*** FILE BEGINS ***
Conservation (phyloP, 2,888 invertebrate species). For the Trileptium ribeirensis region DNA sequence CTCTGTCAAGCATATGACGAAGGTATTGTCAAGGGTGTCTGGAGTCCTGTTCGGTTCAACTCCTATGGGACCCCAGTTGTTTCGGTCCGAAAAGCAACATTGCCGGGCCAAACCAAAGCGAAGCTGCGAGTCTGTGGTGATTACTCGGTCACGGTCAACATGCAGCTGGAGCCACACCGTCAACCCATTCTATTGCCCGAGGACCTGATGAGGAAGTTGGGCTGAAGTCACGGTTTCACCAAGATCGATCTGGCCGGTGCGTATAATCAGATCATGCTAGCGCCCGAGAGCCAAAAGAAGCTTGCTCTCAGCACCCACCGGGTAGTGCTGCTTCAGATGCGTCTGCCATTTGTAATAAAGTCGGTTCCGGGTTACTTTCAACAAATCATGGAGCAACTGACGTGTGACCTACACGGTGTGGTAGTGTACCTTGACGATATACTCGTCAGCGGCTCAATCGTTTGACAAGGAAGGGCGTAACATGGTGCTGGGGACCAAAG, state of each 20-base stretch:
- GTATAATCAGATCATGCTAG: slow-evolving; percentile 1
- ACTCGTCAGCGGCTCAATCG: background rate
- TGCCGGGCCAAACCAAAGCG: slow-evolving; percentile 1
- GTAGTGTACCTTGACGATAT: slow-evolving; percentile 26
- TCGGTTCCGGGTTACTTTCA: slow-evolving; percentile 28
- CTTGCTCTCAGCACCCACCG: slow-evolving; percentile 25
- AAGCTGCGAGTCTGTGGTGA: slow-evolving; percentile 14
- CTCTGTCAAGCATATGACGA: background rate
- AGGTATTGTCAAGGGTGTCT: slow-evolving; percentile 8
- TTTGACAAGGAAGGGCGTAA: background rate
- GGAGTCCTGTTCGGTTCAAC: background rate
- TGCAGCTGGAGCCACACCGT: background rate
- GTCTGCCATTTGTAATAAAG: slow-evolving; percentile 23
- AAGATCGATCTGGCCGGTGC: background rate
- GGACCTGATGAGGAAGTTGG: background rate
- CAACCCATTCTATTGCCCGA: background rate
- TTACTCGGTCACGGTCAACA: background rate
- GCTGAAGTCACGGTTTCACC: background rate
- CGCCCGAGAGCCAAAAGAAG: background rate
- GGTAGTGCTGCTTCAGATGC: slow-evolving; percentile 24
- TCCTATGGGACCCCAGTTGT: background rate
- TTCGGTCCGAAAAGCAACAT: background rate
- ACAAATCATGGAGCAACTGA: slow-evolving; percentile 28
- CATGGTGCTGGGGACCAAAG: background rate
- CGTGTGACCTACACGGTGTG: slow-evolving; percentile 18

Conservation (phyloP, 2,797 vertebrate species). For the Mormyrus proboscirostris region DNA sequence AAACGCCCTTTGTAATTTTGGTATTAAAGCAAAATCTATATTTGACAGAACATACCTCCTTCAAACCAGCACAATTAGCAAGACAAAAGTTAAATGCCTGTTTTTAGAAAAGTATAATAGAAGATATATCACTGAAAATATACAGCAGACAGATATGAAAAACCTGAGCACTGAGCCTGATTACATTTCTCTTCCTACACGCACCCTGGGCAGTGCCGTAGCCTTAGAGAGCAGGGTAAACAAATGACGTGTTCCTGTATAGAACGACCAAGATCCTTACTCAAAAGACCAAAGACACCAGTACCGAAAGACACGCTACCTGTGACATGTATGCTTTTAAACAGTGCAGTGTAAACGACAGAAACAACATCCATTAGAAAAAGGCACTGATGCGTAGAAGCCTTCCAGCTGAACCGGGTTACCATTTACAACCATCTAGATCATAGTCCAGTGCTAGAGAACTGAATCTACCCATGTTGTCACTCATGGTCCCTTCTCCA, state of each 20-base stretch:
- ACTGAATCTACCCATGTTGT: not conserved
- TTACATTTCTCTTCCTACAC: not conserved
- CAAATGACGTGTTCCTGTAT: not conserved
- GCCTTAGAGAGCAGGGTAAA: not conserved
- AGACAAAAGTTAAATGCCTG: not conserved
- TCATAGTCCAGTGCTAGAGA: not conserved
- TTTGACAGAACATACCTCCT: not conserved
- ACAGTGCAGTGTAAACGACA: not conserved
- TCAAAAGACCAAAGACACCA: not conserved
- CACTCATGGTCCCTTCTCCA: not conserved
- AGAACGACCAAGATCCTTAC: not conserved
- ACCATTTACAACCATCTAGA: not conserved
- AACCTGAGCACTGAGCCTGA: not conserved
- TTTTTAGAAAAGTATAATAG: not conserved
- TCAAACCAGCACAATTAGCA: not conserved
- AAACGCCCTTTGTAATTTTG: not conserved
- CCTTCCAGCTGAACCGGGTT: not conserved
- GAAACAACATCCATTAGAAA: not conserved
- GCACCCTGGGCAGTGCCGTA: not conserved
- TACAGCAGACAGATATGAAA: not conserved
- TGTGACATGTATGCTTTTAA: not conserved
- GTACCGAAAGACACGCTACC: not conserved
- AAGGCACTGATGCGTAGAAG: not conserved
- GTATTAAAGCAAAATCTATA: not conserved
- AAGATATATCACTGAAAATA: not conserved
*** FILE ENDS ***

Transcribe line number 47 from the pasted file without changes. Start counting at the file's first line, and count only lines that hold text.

- TACAGCAGACAGATATGAAA: not conserved